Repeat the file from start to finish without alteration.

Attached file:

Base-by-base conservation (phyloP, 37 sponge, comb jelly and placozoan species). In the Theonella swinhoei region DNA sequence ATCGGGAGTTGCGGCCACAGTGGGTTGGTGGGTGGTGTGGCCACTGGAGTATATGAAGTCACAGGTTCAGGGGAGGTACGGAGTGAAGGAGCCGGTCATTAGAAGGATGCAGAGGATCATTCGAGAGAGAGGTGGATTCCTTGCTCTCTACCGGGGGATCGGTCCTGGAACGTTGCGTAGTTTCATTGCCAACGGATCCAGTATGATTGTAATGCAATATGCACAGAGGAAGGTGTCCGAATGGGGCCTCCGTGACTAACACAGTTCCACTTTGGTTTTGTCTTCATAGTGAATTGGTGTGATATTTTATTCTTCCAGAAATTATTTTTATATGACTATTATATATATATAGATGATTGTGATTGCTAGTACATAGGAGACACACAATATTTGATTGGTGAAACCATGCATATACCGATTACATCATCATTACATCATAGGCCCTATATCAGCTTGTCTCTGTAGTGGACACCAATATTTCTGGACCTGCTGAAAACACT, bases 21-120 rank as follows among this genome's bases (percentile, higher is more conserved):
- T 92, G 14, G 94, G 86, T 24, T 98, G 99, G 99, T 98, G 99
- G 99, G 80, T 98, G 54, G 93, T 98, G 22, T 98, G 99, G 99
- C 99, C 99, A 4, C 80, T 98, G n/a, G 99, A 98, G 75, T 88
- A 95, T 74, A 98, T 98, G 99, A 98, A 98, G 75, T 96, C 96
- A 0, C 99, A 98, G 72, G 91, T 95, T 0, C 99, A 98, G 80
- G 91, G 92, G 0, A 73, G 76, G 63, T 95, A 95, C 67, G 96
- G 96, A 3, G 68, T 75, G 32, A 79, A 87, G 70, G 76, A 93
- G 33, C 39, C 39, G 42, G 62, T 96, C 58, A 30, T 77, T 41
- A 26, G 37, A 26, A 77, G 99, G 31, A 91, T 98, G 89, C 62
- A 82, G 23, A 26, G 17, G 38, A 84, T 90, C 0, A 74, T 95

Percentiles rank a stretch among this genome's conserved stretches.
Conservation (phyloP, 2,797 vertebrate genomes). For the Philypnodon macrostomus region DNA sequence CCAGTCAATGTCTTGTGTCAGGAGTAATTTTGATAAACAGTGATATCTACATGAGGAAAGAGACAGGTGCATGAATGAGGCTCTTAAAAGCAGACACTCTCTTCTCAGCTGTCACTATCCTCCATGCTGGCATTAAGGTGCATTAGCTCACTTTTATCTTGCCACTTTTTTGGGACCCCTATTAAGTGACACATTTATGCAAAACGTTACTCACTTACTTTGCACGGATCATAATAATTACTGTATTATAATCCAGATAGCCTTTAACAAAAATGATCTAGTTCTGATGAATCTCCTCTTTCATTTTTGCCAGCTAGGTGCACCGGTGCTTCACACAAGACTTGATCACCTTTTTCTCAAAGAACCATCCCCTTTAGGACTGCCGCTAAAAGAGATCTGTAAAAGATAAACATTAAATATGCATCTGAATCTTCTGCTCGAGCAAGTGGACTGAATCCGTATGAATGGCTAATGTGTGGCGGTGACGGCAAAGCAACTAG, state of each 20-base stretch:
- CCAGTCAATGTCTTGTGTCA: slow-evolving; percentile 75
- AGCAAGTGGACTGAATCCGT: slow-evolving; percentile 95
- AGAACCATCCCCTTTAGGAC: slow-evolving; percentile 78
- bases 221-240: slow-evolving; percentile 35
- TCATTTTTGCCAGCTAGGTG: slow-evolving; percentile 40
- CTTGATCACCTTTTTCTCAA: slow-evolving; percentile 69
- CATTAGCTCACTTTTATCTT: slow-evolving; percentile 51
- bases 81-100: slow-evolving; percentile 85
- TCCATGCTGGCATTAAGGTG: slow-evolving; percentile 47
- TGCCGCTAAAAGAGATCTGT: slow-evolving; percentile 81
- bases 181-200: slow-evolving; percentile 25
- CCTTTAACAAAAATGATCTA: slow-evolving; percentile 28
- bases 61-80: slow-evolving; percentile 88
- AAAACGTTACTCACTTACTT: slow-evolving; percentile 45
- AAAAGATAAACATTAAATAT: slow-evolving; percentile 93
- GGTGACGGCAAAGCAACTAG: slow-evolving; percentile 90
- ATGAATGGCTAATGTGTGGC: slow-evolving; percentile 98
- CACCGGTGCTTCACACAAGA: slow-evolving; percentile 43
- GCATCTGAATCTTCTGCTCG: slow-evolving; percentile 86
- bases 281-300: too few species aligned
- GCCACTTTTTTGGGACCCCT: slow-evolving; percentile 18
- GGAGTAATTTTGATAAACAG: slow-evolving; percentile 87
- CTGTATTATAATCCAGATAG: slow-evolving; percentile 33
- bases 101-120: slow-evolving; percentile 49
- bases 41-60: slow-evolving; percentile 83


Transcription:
Base-by-base conservation (phyloP, 37 sponge, comb jelly and placozoan species). In the Theonella swinhoei region DNA sequence ATCGGGAGTTGCGGCCACAGTGGGTTGGTGGGTGGTGTGGCCACTGGAGTATATGAAGTCACAGGTTCAGGGGAGGTACGGAGTGAAGGAGCCGGTCATTAGAAGGATGCAGAGGATCATTCGAGAGAGAGGTGGATTCCTTGCTCTCTACCGGGGGATCGGTCCTGGAACGTTGCGTAGTTTCATTGCCAACGGATCCAGTATGATTGTAATGCAATATGCACAGAGGAAGGTGTCCGAATGGGGCCTCCGTGACTAACACAGTTCCACTTTGGTTTTGTCTTCATAGTGAATTGGTGTGATATTTTATTCTTCCAGAAATTATTTTTATATGACTATTATATATATATAGATGATTGTGATTGCTAGTACATAGGAGACACACAATATTTGATTGGTGAAACCATGCATATACCGATTACATCATCATTACATCATAGGCCCTATATCAGCTTGTCTCTGTAGTGGACACCAATATTTCTGGACCTGCTGAAAACACT, bases 21-120 rank as follows among this genome's bases (percentile, higher is more conserved):
- T 92, G 14, G 94, G 86, T 24, T 98, G 99, G 99, T 98, G 99
- G 99, G 80, T 98, G 54, G 93, T 98, G 22, T 98, G 99, G 99
- C 99, C 99, A 4, C 80, T 98, G n/a, G 99, A 98, G 75, T 88
- A 95, T 74, A 98, T 98, G 99, A 98, A 98, G 75, T 96, C 96
- A 0, C 99, A 98, G 72, G 91, T 95, T 0, C 99, A 98, G 80
- G 91, G 92, G 0, A 73, G 76, G 63, T 95, A 95, C 67, G 96
- G 96, A 3, G 68, T 75, G 32, A 79, A 87, G 70, G 76, A 93
- G 33, C 39, C 39, G 42, G 62, T 96, C 58, A 30, T 77, T 41
- A 26, G 37, A 26, A 77, G 99, G 31, A 91, T 98, G 89, C 62
- A 82, G 23, A 26, G 17, G 38, A 84, T 90, C 0, A 74, T 95

Percentiles rank a stretch among this genome's conserved stretches.
Conservation (phyloP, 2,797 vertebrate genomes). For the Philypnodon macrostomus region DNA sequence CCAGTCAATGTCTTGTGTCAGGAGTAATTTTGATAAACAGTGATATCTACATGAGGAAAGAGACAGGTGCATGAATGAGGCTCTTAAAAGCAGACACTCTCTTCTCAGCTGTCACTATCCTCCATGCTGGCATTAAGGTGCATTAGCTCACTTTTATCTTGCCACTTTTTTGGGACCCCTATTAAGTGACACATTTATGCAAAACGTTACTCACTTACTTTGCACGGATCATAATAATTACTGTATTATAATCCAGATAGCCTTTAACAAAAATGATCTAGTTCTGATGAATCTCCTCTTTCATTTTTGCCAGCTAGGTGCACCGGTGCTTCACACAAGACTTGATCACCTTTTTCTCAAAGAACCATCCCCTTTAGGACTGCCGCTAAAAGAGATCTGTAAAAGATAAACATTAAATATGCATCTGAATCTTCTGCTCGAGCAAGTGGACTGAATCCGTATGAATGGCTAATGTGTGGCGGTGACGGCAAAGCAACTAG, state of each 20-base stretch:
- CCAGTCAATGTCTTGTGTCA: slow-evolving; percentile 75
- AGCAAGTGGACTGAATCCGT: slow-evolving; percentile 95
- AGAACCATCCCCTTTAGGAC: slow-evolving; percentile 78
- bases 221-240: slow-evolving; percentile 35
- TCATTTTTGCCAGCTAGGTG: slow-evolving; percentile 40
- CTTGATCACCTTTTTCTCAA: slow-evolving; percentile 69
- CATTAGCTCACTTTTATCTT: slow-evolving; percentile 51
- bases 81-100: slow-evolving; percentile 85
- TCCATGCTGGCATTAAGGTG: slow-evolving; percentile 47
- TGCCGCTAAAAGAGATCTGT: slow-evolving; percentile 81
- bases 181-200: slow-evolving; percentile 25
- CCTTTAACAAAAATGATCTA: slow-evolving; percentile 28
- bases 61-80: slow-evolving; percentile 88
- AAAACGTTACTCACTTACTT: slow-evolving; percentile 45
- AAAAGATAAACATTAAATAT: slow-evolving; percentile 93
- GGTGACGGCAAAGCAACTAG: slow-evolving; percentile 90
- ATGAATGGCTAATGTGTGGC: slow-evolving; percentile 98
- CACCGGTGCTTCACACAAGA: slow-evolving; percentile 43
- GCATCTGAATCTTCTGCTCG: slow-evolving; percentile 86
- bases 281-300: too few species aligned
- GCCACTTTTTTGGGACCCCT: slow-evolving; percentile 18
- GGAGTAATTTTGATAAACAG: slow-evolving; percentile 87
- CTGTATTATAATCCAGATAG: slow-evolving; percentile 33
- bases 101-120: slow-evolving; percentile 49
- bases 41-60: slow-evolving; percentile 83